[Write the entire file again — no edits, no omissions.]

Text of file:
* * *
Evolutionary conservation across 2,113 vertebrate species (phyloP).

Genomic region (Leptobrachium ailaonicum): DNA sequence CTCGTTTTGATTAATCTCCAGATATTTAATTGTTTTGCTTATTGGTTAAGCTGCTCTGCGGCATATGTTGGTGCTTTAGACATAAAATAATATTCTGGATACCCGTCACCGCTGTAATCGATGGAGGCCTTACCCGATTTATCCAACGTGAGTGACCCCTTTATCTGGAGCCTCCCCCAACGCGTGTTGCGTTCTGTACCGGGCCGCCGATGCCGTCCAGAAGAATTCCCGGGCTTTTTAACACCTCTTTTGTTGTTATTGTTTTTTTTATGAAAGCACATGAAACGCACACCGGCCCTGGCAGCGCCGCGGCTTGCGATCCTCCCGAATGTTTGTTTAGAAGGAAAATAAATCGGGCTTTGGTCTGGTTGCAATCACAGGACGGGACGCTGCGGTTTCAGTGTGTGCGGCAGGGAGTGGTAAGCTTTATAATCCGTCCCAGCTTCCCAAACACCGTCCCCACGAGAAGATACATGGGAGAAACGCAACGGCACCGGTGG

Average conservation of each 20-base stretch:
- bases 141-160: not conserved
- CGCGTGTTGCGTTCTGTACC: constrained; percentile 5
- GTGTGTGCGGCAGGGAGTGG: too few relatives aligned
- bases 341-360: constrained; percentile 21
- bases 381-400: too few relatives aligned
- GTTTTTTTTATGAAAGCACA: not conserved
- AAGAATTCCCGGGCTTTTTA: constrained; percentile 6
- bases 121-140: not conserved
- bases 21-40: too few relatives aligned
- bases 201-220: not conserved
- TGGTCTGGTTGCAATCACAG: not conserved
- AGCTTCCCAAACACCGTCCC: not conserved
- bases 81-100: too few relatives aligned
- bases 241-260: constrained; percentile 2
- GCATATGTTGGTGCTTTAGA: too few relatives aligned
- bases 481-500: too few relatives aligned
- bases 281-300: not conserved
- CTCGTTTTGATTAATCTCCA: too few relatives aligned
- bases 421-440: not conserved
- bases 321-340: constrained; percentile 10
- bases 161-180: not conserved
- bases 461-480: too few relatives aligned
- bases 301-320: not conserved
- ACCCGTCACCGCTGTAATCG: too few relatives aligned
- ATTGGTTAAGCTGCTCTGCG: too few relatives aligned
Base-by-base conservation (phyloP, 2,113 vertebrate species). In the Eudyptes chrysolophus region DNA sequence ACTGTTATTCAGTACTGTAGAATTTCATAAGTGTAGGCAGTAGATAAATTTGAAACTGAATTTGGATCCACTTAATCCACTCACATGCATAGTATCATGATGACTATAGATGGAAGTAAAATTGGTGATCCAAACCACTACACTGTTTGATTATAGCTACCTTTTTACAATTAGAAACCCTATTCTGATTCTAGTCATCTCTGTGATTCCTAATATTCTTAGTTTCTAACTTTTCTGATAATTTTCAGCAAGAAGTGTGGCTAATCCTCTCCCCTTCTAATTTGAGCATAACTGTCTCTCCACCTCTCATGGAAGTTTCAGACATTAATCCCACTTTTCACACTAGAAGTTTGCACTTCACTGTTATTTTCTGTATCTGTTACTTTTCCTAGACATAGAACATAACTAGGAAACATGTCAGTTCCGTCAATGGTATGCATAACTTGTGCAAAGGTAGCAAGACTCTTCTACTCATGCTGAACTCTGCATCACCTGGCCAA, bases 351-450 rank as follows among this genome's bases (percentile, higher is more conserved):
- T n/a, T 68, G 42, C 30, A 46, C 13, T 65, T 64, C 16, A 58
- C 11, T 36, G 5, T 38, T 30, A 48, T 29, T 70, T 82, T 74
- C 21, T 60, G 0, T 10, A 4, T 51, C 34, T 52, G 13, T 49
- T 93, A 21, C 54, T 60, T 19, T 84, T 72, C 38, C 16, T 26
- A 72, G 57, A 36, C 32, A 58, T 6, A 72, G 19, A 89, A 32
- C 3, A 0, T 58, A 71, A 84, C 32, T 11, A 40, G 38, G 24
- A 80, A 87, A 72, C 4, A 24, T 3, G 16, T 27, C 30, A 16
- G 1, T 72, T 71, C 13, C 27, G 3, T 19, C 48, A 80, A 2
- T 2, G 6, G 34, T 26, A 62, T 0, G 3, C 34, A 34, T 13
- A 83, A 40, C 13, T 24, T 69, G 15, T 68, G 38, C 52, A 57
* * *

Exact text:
Evolutionary conservation across 2,113 vertebrate species (phyloP).

Genomic region (Leptobrachium ailaonicum): DNA sequence CTCGTTTTGATTAATCTCCAGATATTTAATTGTTTTGCTTATTGGTTAAGCTGCTCTGCGGCATATGTTGGTGCTTTAGACATAAAATAATATTCTGGATACCCGTCACCGCTGTAATCGATGGAGGCCTTACCCGATTTATCCAACGTGAGTGACCCCTTTATCTGGAGCCTCCCCCAACGCGTGTTGCGTTCTGTACCGGGCCGCCGATGCCGTCCAGAAGAATTCCCGGGCTTTTTAACACCTCTTTTGTTGTTATTGTTTTTTTTATGAAAGCACATGAAACGCACACCGGCCCTGGCAGCGCCGCGGCTTGCGATCCTCCCGAATGTTTGTTTAGAAGGAAAATAAATCGGGCTTTGGTCTGGTTGCAATCACAGGACGGGACGCTGCGGTTTCAGTGTGTGCGGCAGGGAGTGGTAAGCTTTATAATCCGTCCCAGCTTCCCAAACACCGTCCCCACGAGAAGATACATGGGAGAAACGCAACGGCACCGGTGG

Average conservation of each 20-base stretch:
- bases 141-160: not conserved
- CGCGTGTTGCGTTCTGTACC: constrained; percentile 5
- GTGTGTGCGGCAGGGAGTGG: too few relatives aligned
- bases 341-360: constrained; percentile 21
- bases 381-400: too few relatives aligned
- GTTTTTTTTATGAAAGCACA: not conserved
- AAGAATTCCCGGGCTTTTTA: constrained; percentile 6
- bases 121-140: not conserved
- bases 21-40: too few relatives aligned
- bases 201-220: not conserved
- TGGTCTGGTTGCAATCACAG: not conserved
- AGCTTCCCAAACACCGTCCC: not conserved
- bases 81-100: too few relatives aligned
- bases 241-260: constrained; percentile 2
- GCATATGTTGGTGCTTTAGA: too few relatives aligned
- bases 481-500: too few relatives aligned
- bases 281-300: not conserved
- CTCGTTTTGATTAATCTCCA: too few relatives aligned
- bases 421-440: not conserved
- bases 321-340: constrained; percentile 10
- bases 161-180: not conserved
- bases 461-480: too few relatives aligned
- bases 301-320: not conserved
- ACCCGTCACCGCTGTAATCG: too few relatives aligned
- ATTGGTTAAGCTGCTCTGCG: too few relatives aligned
Base-by-base conservation (phyloP, 2,113 vertebrate species). In the Eudyptes chrysolophus region DNA sequence ACTGTTATTCAGTACTGTAGAATTTCATAAGTGTAGGCAGTAGATAAATTTGAAACTGAATTTGGATCCACTTAATCCACTCACATGCATAGTATCATGATGACTATAGATGGAAGTAAAATTGGTGATCCAAACCACTACACTGTTTGATTATAGCTACCTTTTTACAATTAGAAACCCTATTCTGATTCTAGTCATCTCTGTGATTCCTAATATTCTTAGTTTCTAACTTTTCTGATAATTTTCAGCAAGAAGTGTGGCTAATCCTCTCCCCTTCTAATTTGAGCATAACTGTCTCTCCACCTCTCATGGAAGTTTCAGACATTAATCCCACTTTTCACACTAGAAGTTTGCACTTCACTGTTATTTTCTGTATCTGTTACTTTTCCTAGACATAGAACATAACTAGGAAACATGTCAGTTCCGTCAATGGTATGCATAACTTGTGCAAAGGTAGCAAGACTCTTCTACTCATGCTGAACTCTGCATCACCTGGCCAA, bases 351-450 rank as follows among this genome's bases (percentile, higher is more conserved):
- T n/a, T 68, G 42, C 30, A 46, C 13, T 65, T 64, C 16, A 58
- C 11, T 36, G 5, T 38, T 30, A 48, T 29, T 70, T 82, T 74
- C 21, T 60, G 0, T 10, A 4, T 51, C 34, T 52, G 13, T 49
- T 93, A 21, C 54, T 60, T 19, T 84, T 72, C 38, C 16, T 26
- A 72, G 57, A 36, C 32, A 58, T 6, A 72, G 19, A 89, A 32
- C 3, A 0, T 58, A 71, A 84, C 32, T 11, A 40, G 38, G 24
- A 80, A 87, A 72, C 4, A 24, T 3, G 16, T 27, C 30, A 16
- G 1, T 72, T 71, C 13, C 27, G 3, T 19, C 48, A 80, A 2
- T 2, G 6, G 34, T 26, A 62, T 0, G 3, C 34, A 34, T 13
- A 83, A 40, C 13, T 24, T 69, G 15, T 68, G 38, C 52, A 57